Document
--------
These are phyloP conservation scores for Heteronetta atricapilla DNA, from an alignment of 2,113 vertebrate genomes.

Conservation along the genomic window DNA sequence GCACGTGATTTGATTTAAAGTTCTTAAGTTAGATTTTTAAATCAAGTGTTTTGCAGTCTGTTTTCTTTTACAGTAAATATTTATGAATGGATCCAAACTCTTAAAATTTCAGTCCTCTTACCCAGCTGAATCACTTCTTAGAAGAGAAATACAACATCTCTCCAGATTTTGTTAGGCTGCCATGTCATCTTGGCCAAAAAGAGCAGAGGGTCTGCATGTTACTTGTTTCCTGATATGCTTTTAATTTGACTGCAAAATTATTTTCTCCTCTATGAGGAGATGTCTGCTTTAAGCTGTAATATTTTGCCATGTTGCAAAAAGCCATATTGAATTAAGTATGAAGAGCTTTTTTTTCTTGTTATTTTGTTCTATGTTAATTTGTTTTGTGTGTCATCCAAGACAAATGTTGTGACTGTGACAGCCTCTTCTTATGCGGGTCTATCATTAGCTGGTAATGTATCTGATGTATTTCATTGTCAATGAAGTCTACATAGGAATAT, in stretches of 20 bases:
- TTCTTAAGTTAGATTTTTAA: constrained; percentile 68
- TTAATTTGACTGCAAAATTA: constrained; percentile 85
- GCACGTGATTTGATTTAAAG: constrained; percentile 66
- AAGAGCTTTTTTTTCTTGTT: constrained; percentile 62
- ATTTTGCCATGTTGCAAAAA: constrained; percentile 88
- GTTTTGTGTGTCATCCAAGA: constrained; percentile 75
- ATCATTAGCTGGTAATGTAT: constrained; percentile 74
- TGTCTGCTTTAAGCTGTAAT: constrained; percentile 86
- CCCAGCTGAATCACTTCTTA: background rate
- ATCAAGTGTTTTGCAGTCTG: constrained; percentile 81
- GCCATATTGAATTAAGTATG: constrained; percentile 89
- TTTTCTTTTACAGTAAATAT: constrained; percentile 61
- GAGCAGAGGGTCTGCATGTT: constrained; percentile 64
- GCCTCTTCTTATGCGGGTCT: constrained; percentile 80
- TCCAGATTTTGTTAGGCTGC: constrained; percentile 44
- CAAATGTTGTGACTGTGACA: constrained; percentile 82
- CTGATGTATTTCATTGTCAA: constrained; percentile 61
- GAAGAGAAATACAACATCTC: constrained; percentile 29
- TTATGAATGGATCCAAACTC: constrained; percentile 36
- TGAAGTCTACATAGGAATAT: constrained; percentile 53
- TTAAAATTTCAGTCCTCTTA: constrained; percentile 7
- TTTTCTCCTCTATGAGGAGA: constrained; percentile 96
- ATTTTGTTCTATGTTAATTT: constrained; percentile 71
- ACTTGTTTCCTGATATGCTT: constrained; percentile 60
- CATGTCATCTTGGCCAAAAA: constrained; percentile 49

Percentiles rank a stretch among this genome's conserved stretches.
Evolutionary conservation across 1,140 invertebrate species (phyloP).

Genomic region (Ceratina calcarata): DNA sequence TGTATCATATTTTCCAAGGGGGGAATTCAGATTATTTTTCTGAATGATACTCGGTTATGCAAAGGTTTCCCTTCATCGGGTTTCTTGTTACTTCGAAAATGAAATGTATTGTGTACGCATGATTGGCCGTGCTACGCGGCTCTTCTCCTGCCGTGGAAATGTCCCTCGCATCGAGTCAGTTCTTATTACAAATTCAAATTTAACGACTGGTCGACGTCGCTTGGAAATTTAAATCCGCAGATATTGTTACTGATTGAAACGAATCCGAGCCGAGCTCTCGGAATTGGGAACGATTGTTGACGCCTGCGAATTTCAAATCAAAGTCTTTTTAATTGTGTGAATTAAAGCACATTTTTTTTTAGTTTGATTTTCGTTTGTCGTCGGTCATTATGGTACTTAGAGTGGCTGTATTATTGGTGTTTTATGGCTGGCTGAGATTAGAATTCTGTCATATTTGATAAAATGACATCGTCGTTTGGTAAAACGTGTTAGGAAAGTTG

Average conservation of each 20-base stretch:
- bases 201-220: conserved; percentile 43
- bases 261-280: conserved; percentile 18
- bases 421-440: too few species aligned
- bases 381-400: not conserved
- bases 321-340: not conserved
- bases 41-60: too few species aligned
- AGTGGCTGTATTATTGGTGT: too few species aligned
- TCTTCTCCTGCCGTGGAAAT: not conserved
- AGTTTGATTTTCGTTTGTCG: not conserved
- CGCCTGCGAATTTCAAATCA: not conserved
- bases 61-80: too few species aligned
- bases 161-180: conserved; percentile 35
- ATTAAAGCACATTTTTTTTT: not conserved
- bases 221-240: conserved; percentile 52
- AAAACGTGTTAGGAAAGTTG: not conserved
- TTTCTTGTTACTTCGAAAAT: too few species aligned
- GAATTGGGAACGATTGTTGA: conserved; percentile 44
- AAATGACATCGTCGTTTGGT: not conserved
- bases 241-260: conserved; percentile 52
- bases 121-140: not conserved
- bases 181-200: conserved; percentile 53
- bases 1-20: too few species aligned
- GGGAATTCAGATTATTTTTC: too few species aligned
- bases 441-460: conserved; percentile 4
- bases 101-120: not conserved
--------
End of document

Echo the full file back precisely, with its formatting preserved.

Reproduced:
These are phyloP conservation scores for Heteronetta atricapilla DNA, from an alignment of 2,113 vertebrate genomes.

Conservation along the genomic window DNA sequence GCACGTGATTTGATTTAAAGTTCTTAAGTTAGATTTTTAAATCAAGTGTTTTGCAGTCTGTTTTCTTTTACAGTAAATATTTATGAATGGATCCAAACTCTTAAAATTTCAGTCCTCTTACCCAGCTGAATCACTTCTTAGAAGAGAAATACAACATCTCTCCAGATTTTGTTAGGCTGCCATGTCATCTTGGCCAAAAAGAGCAGAGGGTCTGCATGTTACTTGTTTCCTGATATGCTTTTAATTTGACTGCAAAATTATTTTCTCCTCTATGAGGAGATGTCTGCTTTAAGCTGTAATATTTTGCCATGTTGCAAAAAGCCATATTGAATTAAGTATGAAGAGCTTTTTTTTCTTGTTATTTTGTTCTATGTTAATTTGTTTTGTGTGTCATCCAAGACAAATGTTGTGACTGTGACAGCCTCTTCTTATGCGGGTCTATCATTAGCTGGTAATGTATCTGATGTATTTCATTGTCAATGAAGTCTACATAGGAATAT, in stretches of 20 bases:
- TTCTTAAGTTAGATTTTTAA: constrained; percentile 68
- TTAATTTGACTGCAAAATTA: constrained; percentile 85
- GCACGTGATTTGATTTAAAG: constrained; percentile 66
- AAGAGCTTTTTTTTCTTGTT: constrained; percentile 62
- ATTTTGCCATGTTGCAAAAA: constrained; percentile 88
- GTTTTGTGTGTCATCCAAGA: constrained; percentile 75
- ATCATTAGCTGGTAATGTAT: constrained; percentile 74
- TGTCTGCTTTAAGCTGTAAT: constrained; percentile 86
- CCCAGCTGAATCACTTCTTA: background rate
- ATCAAGTGTTTTGCAGTCTG: constrained; percentile 81
- GCCATATTGAATTAAGTATG: constrained; percentile 89
- TTTTCTTTTACAGTAAATAT: constrained; percentile 61
- GAGCAGAGGGTCTGCATGTT: constrained; percentile 64
- GCCTCTTCTTATGCGGGTCT: constrained; percentile 80
- TCCAGATTTTGTTAGGCTGC: constrained; percentile 44
- CAAATGTTGTGACTGTGACA: constrained; percentile 82
- CTGATGTATTTCATTGTCAA: constrained; percentile 61
- GAAGAGAAATACAACATCTC: constrained; percentile 29
- TTATGAATGGATCCAAACTC: constrained; percentile 36
- TGAAGTCTACATAGGAATAT: constrained; percentile 53
- TTAAAATTTCAGTCCTCTTA: constrained; percentile 7
- TTTTCTCCTCTATGAGGAGA: constrained; percentile 96
- ATTTTGTTCTATGTTAATTT: constrained; percentile 71
- ACTTGTTTCCTGATATGCTT: constrained; percentile 60
- CATGTCATCTTGGCCAAAAA: constrained; percentile 49

Percentiles rank a stretch among this genome's conserved stretches.
Evolutionary conservation across 1,140 invertebrate species (phyloP).

Genomic region (Ceratina calcarata): DNA sequence TGTATCATATTTTCCAAGGGGGGAATTCAGATTATTTTTCTGAATGATACTCGGTTATGCAAAGGTTTCCCTTCATCGGGTTTCTTGTTACTTCGAAAATGAAATGTATTGTGTACGCATGATTGGCCGTGCTACGCGGCTCTTCTCCTGCCGTGGAAATGTCCCTCGCATCGAGTCAGTTCTTATTACAAATTCAAATTTAACGACTGGTCGACGTCGCTTGGAAATTTAAATCCGCAGATATTGTTACTGATTGAAACGAATCCGAGCCGAGCTCTCGGAATTGGGAACGATTGTTGACGCCTGCGAATTTCAAATCAAAGTCTTTTTAATTGTGTGAATTAAAGCACATTTTTTTTTAGTTTGATTTTCGTTTGTCGTCGGTCATTATGGTACTTAGAGTGGCTGTATTATTGGTGTTTTATGGCTGGCTGAGATTAGAATTCTGTCATATTTGATAAAATGACATCGTCGTTTGGTAAAACGTGTTAGGAAAGTTG

Average conservation of each 20-base stretch:
- bases 201-220: conserved; percentile 43
- bases 261-280: conserved; percentile 18
- bases 421-440: too few species aligned
- bases 381-400: not conserved
- bases 321-340: not conserved
- bases 41-60: too few species aligned
- AGTGGCTGTATTATTGGTGT: too few species aligned
- TCTTCTCCTGCCGTGGAAAT: not conserved
- AGTTTGATTTTCGTTTGTCG: not conserved
- CGCCTGCGAATTTCAAATCA: not conserved
- bases 61-80: too few species aligned
- bases 161-180: conserved; percentile 35
- ATTAAAGCACATTTTTTTTT: not conserved
- bases 221-240: conserved; percentile 52
- AAAACGTGTTAGGAAAGTTG: not conserved
- TTTCTTGTTACTTCGAAAAT: too few species aligned
- GAATTGGGAACGATTGTTGA: conserved; percentile 44
- AAATGACATCGTCGTTTGGT: not conserved
- bases 241-260: conserved; percentile 52
- bases 121-140: not conserved
- bases 181-200: conserved; percentile 53
- bases 1-20: too few species aligned
- GGGAATTCAGATTATTTTTC: too few species aligned
- bases 441-460: conserved; percentile 4
- bases 101-120: not conserved